It is uncommon for a young woman to be diagnosed with breast cancer. But a new study has found that it is becoming increasingly less uncommon than it used to be. According to research conducted by researchers at the Adolescent and Young Adult Oncology program at Seattle Children’s Hospital, the rate of advanced breast cancer has almost doubled for young women in the U.S. over the last three decades. And nobody seems to know why.
The study, which was published this week in the Journal of the American Medical Association, looked at data from the U.S. Surveillance, Epidemiology and End Results, or SEER database. Researchers found that in 1976, 1.53 out of every 100,000 American women 25 to 39 years old was diagnosed with advanced breast cancer. But by 2009, that rate had almost doubled to 2.9 per 100,000 women for the same age group.
Breast cancer in young women is still considered rare. Currently, about 7 percent of all breast cancers cases in the United States are diagnosed in women under 40. But researchers warn that it is a trend that requires more research. Because even though breast cancer is rare for young women, it also tends to be more aggressive. Thus, survival rates for young women with advanced – or metastatic - breast cancer are much lower than they are for older women.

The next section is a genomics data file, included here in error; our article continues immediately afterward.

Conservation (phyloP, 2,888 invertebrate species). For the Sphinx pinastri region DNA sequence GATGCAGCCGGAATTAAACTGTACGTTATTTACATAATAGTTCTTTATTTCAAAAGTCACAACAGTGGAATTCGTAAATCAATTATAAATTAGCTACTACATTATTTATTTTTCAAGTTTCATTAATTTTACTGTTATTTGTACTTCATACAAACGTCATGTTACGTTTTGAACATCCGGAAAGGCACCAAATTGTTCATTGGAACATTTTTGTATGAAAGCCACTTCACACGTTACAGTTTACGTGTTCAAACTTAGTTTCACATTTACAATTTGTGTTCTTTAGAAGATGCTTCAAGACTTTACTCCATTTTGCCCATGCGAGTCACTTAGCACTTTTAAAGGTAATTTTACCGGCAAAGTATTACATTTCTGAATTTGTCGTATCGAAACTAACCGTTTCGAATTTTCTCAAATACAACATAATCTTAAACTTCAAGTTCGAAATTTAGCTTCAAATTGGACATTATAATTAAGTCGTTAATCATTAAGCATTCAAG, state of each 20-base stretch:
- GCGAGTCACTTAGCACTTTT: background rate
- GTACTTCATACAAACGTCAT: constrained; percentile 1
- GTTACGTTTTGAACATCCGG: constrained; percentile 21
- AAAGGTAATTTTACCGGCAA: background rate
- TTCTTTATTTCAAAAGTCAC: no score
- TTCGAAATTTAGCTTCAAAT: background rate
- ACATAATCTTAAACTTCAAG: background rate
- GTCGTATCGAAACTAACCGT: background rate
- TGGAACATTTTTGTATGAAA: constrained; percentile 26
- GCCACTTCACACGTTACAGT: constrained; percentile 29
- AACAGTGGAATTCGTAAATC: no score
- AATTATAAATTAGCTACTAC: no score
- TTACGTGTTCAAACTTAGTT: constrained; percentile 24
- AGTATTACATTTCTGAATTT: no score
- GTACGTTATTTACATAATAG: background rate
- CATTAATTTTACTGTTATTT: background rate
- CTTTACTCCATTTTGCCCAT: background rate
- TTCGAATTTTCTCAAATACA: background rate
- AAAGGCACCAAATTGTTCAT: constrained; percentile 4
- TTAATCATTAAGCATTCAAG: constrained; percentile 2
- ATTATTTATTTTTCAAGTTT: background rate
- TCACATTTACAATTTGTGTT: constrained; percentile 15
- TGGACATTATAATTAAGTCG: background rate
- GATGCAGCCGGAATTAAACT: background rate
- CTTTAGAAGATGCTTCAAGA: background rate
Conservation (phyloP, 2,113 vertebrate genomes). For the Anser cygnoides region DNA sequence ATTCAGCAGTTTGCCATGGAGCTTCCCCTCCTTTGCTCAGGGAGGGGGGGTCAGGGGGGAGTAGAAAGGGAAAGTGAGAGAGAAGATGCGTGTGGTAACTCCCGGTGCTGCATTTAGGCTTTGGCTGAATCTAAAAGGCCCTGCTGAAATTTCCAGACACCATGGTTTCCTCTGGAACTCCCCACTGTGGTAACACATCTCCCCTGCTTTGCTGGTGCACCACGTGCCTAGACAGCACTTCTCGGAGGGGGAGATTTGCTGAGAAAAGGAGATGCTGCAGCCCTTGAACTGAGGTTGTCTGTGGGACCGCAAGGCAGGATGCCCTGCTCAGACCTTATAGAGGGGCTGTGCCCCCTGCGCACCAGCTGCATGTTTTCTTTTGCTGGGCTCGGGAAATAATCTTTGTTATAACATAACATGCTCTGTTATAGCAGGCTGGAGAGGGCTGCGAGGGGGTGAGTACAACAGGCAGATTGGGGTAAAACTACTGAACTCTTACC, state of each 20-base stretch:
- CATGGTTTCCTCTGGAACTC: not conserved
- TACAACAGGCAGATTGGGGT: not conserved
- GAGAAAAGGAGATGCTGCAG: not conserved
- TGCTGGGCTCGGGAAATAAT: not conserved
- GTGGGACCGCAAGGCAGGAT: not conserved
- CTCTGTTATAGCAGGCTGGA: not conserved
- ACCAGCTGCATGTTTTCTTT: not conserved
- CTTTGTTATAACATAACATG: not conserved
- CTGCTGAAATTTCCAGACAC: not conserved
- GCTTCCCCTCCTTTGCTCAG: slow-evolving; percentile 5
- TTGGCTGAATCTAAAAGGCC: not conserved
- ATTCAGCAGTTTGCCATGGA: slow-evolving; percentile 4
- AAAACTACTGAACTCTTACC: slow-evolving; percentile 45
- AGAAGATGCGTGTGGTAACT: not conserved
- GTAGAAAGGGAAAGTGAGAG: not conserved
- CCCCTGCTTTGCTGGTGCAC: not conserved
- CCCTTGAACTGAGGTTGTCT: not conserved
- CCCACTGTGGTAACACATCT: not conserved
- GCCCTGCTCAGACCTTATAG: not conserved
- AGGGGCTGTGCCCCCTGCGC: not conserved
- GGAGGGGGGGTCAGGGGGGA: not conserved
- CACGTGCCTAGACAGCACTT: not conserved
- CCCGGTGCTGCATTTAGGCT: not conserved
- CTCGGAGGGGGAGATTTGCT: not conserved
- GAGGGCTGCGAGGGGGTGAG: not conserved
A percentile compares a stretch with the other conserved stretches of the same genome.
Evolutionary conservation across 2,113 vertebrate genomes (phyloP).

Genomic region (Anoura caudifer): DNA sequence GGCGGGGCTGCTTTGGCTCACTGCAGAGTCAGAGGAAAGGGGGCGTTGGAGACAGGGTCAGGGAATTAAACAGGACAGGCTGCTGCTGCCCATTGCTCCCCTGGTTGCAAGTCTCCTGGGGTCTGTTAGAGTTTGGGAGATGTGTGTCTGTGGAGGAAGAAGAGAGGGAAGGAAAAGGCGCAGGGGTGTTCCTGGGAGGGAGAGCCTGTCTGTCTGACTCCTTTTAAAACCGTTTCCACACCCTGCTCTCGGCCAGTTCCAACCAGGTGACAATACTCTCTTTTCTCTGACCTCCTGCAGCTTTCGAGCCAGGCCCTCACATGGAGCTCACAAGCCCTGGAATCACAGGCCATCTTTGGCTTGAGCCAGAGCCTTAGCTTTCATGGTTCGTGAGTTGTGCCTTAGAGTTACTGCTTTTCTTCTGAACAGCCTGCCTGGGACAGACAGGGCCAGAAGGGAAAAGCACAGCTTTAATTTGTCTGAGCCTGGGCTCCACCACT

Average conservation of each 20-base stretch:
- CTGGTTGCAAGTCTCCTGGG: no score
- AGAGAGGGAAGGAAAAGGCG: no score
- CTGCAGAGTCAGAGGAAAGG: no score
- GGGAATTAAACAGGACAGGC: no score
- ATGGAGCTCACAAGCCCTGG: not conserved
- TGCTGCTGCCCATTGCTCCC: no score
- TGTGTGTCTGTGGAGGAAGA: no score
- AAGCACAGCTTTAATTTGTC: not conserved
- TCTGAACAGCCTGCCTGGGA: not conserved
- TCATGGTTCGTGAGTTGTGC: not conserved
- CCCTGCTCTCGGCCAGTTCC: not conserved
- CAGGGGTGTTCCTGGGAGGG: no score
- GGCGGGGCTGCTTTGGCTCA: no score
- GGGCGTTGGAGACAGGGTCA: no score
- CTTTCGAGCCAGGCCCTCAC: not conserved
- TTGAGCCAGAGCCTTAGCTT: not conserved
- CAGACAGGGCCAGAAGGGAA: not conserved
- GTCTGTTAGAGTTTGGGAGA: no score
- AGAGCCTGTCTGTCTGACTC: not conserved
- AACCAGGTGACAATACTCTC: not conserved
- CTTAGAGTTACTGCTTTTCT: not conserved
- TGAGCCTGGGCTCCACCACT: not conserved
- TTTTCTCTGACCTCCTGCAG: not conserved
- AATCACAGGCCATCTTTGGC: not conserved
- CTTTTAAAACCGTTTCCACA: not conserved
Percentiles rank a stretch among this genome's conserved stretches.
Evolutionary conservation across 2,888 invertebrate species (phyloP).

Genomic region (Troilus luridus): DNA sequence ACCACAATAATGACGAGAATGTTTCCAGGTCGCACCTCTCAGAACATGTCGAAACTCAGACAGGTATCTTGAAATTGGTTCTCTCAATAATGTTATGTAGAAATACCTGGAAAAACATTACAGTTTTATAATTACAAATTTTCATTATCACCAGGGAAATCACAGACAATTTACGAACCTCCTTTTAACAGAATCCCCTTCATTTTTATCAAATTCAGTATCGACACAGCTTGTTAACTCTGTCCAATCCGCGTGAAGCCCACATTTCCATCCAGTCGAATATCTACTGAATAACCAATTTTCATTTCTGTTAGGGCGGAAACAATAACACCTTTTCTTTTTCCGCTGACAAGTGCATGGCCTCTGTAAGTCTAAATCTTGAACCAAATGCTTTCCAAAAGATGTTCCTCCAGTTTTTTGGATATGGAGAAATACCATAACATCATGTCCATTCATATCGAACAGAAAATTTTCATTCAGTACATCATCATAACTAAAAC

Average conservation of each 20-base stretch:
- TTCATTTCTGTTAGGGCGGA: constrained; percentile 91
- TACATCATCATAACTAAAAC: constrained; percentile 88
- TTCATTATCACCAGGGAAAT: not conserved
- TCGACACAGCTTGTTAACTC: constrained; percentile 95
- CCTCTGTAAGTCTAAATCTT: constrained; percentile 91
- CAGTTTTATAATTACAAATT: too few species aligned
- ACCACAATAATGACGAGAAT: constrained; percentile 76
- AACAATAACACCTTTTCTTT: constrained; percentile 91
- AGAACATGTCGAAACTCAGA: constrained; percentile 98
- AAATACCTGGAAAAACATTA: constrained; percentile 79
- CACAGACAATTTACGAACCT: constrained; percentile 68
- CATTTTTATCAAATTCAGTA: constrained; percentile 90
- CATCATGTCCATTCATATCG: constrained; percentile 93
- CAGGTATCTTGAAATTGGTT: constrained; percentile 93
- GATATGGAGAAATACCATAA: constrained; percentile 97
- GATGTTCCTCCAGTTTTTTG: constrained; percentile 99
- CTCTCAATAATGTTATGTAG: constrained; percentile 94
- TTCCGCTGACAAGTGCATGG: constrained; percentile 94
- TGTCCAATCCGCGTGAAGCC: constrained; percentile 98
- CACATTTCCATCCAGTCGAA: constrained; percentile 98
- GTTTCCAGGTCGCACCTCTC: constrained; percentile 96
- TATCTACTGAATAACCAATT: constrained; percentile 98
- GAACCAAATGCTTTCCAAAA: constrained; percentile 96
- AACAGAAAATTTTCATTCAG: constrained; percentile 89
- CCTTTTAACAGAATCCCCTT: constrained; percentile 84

At this point, researchers don’t want to scare young women into thinking that their risk for breast cancer is high – because it’s not. But they do want to make sure that young women know that breast cancer can and does happen to young women, too. So it’s important for women of all ages to get in the habit of performing monthly self breast exams. And it’s also important for health care providers to be aware of the trend so that they can spot cases earlier in their young patients.
Now that researchers have found this trend in the U.S., they’re hoping that other countries will undertake similar studies so that they can determine if the trend is worldwide, or if it is isolated to the U.S. And then they need to figure out why.